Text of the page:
Subject: I have found a CD that I think you would enjoy
Genres: Country, Pop, Rock
No Description Available. Genre: Popular Music Media Format: Compact Disk Rating: Release Date: 9-MAR-1989
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No Description Available.
Genre: Popular Music
Media Format: Compact Disk
Release Date: 9-MAR-1989
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Member CD Reviews
Sandra N. from LOS ANGELES, CA
Reviewed on 8/9/2009...
I saw Buffalo Springfield live at the Aquarius Theater in Hollywood on Dick Clark's "Where the Action Is". This is a wonderful cd.
TOO MUCH TALENT FOR ONE BAND
Patrick Earley | Edmond, Oklahoma USA | 04/23/2001
(5 out of 5 stars)
"Buffalo Springfield was a band more known for what it's members did after they left, than the great music they made as this short lived group. Although only together 18 months, they were the blueprint for some of the most successful country rock bands to come, such as CSN, Poco, and the Eagles, along with about every other west coast rock group. The songs on this retrospective, which originally came out in 1969, just after their breakup, were written by either Steven Stills or Neil Young. The lone exception being "Kind Woman", which was penned by Richie Furay, who later recorded it again with his band Poco. The first song here, and probably their most famous single "For What It's Worth", established Steven Stills as a great songwriter. It also had that catchphrase in it, "There's something happening here/what it is ain't exactly clear", which was a popular line in 60's counterculture at the time. Another great Stills song is "Bluebird", which features some nice guitar work. It starts out as an all out rock song, then comes that famous guitar interlude, and then switches gears and becomes a banjo driven country song. Absolutely brilliant! Not to be outdone is Neil Young. He pens 3 great tunes in a row, starting with "On The Way Home". I love this song. With it's horn arrangements, it's different than any other Buffalo song. "Nowadays Clancy Can't Even Sing" is a beautiful folk rock song with CSN type harmonies. His masterpiece here is "Broken Arrow". A unique song that has a bit of everything in it, from full orchestration with a bolero type of drumbeat, mixed with a countryrock sound with numerous rhythm changes. This song rivals anything those boys from Liverpool were doing at the time. There may not have been a better songwriter around than Neil Young during the Springfield period leading up to his first 2 brilliant albums "Everybody Knows This Is Nowhere", and "After The Goldrush". Although this is a relatively small retrospective, every song here is a gem. Buffalo Springfield was one of the most creative bands of the 60's, but because of their strong individual writing and performing talents, this was also the reason for their breakup. This is an excellent historical document of the band that started the whole folk, country rock movement. Highly recommended!"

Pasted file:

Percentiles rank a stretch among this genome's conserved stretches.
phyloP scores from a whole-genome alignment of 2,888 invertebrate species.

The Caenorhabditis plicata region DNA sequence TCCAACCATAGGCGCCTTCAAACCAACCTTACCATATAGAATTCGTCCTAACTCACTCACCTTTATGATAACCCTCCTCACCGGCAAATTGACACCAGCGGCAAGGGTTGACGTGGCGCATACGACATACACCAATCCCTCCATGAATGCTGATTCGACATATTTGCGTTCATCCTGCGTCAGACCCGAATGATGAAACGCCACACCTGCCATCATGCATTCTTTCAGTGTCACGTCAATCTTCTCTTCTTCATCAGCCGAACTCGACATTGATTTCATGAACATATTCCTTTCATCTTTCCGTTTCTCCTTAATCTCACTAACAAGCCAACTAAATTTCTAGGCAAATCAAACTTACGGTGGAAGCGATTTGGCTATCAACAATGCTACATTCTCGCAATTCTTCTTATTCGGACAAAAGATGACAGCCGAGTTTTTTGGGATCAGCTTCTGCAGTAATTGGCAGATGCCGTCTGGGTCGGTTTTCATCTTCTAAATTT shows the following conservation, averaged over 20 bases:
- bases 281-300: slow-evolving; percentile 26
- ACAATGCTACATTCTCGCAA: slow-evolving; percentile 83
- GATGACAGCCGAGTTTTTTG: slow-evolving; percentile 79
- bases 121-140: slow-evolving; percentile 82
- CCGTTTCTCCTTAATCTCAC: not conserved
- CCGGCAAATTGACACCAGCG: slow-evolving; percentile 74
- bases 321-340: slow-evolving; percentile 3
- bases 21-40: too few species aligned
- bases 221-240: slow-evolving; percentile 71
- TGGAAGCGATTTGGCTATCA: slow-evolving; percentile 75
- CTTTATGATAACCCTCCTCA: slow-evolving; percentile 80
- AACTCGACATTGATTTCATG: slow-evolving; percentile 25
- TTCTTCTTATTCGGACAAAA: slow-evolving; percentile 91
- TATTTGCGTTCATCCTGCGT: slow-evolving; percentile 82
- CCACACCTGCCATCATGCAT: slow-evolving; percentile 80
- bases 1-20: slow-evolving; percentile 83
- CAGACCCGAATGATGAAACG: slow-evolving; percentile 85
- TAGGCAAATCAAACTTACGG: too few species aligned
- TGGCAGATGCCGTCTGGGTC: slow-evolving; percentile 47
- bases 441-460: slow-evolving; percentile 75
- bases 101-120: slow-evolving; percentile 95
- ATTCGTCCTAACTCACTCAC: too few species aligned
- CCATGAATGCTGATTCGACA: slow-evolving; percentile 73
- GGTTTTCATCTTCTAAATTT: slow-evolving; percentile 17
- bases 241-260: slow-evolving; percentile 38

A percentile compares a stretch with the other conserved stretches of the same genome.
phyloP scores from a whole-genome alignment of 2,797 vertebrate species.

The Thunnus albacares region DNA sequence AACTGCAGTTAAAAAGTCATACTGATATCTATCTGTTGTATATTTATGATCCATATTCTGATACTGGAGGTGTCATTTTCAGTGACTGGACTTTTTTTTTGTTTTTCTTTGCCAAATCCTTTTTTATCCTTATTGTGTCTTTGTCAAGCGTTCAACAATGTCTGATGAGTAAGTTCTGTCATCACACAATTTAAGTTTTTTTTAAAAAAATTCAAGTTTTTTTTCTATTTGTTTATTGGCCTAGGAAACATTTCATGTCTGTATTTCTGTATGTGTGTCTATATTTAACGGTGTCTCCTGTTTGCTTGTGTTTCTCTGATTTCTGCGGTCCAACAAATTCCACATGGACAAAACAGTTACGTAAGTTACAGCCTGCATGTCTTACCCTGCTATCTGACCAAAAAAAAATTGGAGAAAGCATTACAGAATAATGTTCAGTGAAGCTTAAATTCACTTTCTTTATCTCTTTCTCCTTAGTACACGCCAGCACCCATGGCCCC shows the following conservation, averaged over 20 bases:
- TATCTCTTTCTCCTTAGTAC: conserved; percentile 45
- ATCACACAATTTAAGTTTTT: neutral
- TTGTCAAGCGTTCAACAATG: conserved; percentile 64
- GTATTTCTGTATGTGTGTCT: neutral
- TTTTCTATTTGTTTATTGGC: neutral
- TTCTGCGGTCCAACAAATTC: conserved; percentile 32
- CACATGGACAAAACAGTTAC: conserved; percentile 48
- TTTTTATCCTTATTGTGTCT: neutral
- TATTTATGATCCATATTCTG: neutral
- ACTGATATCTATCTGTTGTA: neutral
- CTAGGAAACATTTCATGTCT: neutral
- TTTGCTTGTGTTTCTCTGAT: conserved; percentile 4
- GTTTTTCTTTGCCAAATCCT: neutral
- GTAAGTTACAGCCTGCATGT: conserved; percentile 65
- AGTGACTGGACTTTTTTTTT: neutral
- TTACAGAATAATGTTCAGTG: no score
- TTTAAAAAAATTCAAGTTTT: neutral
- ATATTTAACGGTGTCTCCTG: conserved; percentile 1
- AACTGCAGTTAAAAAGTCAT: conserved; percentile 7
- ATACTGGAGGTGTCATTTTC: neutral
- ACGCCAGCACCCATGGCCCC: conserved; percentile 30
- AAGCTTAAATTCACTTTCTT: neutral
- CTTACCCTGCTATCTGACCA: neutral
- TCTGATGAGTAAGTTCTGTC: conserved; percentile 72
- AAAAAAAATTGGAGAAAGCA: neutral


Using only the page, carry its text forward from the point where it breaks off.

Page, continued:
If you get only one Buffalo Springfield album, this is it
Douglas A. Greenberg | Berkeley, CA USA | 01/13/2000
(5 out of 5 stars)
"Now that we've stopped guffawing over the Limp Bizkit remark, let's get serious :-). Buffalo Springfield was a great mid-sixties band from Los Angeles that embodied the tendency of talented rock groups to provide listeners with a taste of greatness, only to end up splitting apart into offspring bands that in most cases are not as musically satisfying. Buffalo Springfield included some of the truly creative artists of sixties rock: Steven Stills, Neil Young, Richie Furay, and Jim Messina. The tension between their distinctive talents and styles led the band to achieve a fresh, original sound that today, over thirty years later, is still incredible to hear. The progeny of this highly original group, which included Poco, Crosby, Stills, and Nash, and Neil Young With Crazy Horse, all produced great recordings in their time, but I still wonder longingly what Buffalo Springfield might have achieved musically had the band been able to stay together longer.Fortunately, Buffalo Springfield did leave us with three terrific albums, which provide the basis for this "best of" collection, which includes twelve selected tracks. It's likely that most Buffalo Springfield fans will have at least one objection to the track selection here. That's nearly always the case with "best of" albums. However, I think that whoever made the choices did about as well as anyone could do. Any album that includes sixties political classic "For What It's Worth," hot rockers like "Mr. Soul" and "Rock and Roll Woman," gorgeous pop compositions like "On the Way Home," and the short Neil Young composition that is nearly perfect in its heartfelt simplicity, "I Am A Child," has got to be considered a winner."